•  Search  •  Press  •  Contact Us  • 
Canadian Film Institute
Moving images.
Home > Festivals & Events > Café Ex 2011-2012 > Heidi Phillips: Mysteries of Light
Heidi Phillips: Mysteries of Light
dir. Heidi Phillips
Canada, 2005-2011, 120 minutes

Café Ex 2011-2012
Club SAW, Friday, October 28, 2011, 7:30 pm
Heidi Phillips sifts and searches through old films and found footage, lifting imagery and sound to recycle into her own layered and loosely structured narrative works. Increasingly, she is using old technology such as radios and television sets as sculptural objects within the space. Her use of moving images has progressed into a more tactile approach with the physicality of the film medium itself. These found-footage and hand-processed films entice the viewer into an alternate reality where sailboats have character and disembodied arms have hope. The program will conclude with the premiere of Phillips’ latest film series based on 8mm found footage bought from “Klass ‘A’ Auctions” in Saskatoon, Saskatchewan.

  • Spin (2010, 3:10 min.) After a guest visit to Winnipeg Heidi was inspired by Toronto super 8 filmmaker John Porter's 'Cinefuge' films where he swings the camera around himself. "In 'Spin' I attempted to do the opposite by fastening the camera on myself and spinning my little actors around me. This resulted in intervalometer mayhem showing images ranging from spinning smiles to impatient waiting for the next go around."
  • Isolating Landscapes (2007, 5:00 min.)
    Includes found footage of landscapes, sailboats, and people washing in water. Thematically, the work seeks to describe detachment and loneliness.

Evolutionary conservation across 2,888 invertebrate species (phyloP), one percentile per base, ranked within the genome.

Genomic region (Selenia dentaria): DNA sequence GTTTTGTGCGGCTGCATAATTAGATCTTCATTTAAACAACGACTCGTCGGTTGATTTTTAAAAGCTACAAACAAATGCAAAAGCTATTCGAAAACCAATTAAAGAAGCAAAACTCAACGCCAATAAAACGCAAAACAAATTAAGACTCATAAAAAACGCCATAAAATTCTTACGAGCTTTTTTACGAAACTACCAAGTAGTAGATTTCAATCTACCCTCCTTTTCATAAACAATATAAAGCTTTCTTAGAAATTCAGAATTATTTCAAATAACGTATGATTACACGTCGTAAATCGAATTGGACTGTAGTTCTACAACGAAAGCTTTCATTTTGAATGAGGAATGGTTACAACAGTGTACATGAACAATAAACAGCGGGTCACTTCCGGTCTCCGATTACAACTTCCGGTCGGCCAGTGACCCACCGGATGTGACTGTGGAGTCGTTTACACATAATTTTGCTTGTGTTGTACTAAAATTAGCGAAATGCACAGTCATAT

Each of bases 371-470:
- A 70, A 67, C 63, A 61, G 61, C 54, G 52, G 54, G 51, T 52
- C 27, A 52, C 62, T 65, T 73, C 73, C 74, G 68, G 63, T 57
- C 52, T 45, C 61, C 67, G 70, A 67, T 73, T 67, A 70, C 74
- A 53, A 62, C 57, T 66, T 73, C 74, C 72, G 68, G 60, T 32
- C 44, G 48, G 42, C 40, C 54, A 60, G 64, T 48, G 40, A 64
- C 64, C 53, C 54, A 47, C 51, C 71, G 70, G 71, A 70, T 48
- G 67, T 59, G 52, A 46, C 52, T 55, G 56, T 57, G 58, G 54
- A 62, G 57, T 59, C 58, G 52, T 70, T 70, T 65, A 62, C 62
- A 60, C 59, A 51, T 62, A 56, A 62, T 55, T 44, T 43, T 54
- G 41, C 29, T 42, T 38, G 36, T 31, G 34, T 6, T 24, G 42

• Direction (2005, 10:30 min.)
    Direction is an experimental documentary that explores the parallel between physical and spiritual directions. Both film and video are used to reach the desired visual effect. Video projections are shown through glass and water which is then refracted onto a screen where it is shot using 16mm film. The result is both captivating and restful as the light creates many different shapes which are then mixed with the grain of film. Descriptions of physical directions and tellings of experiences with God are spoken from many different characters throughout the piece. Thematically Direction deals with a personal desire to feel at home, whether it is on the physical or metaphysical level.
  • Discovering Composition in Art (2008, 2:00 min.)
    Discovering Composition in Art uses found footage as source material for various darkroom experiments. These failed attempts to capture “good composition” race before the viewers’ eyes like flashing lights. “By using some of these guides we can create exciting art from the world around us.”
  • Revival (2009, 8:00 min.)
    A short 16mm experimental film about isolation, risk and rescue, the film is derived from super 8 films I found while thrift store shopping in Montreal. “Watching them I was most drawn to the images of helicopters and the barren landscapes. I reprinted the imagery using various darkroom techniques and hand processed the results. Throughout the process I found myself surprised with the results time and time again, which motivated me to experiment even further.
  • The Last Harvest (2010, 6:00 min.)
    An experimental drama in which a man rustles about a vacant farmhouse in search an object once treasured. As he explores his surroundings he is confronted with the memories that linger on.
  • Skydive (2011, 5:00 min.)
    A metaphoric reflection on risk and the faith that it demands, using found archival footage to create a story of jumpers who contemplate whether God will be their parachute. Artfully scored and edited, the film creates a thoughtful space, suggesting a move towards the unknown.

Influenced by the likes of Peter Tscherkassky and Janet Cardiff, Heidi Phillips’ art practice straddles experimental film and installation art. A practicing filmmaker and curator, Phillips has been involved with a variety of projects including the recent multimedia installation Residual, which uses experimental darkroom techniques to manipulate footage of abandoned farms, shacks and churches. She completed her MFA from Transart Institute in Austria in August of 2008. Visit her website at www.heidiphillips.ca.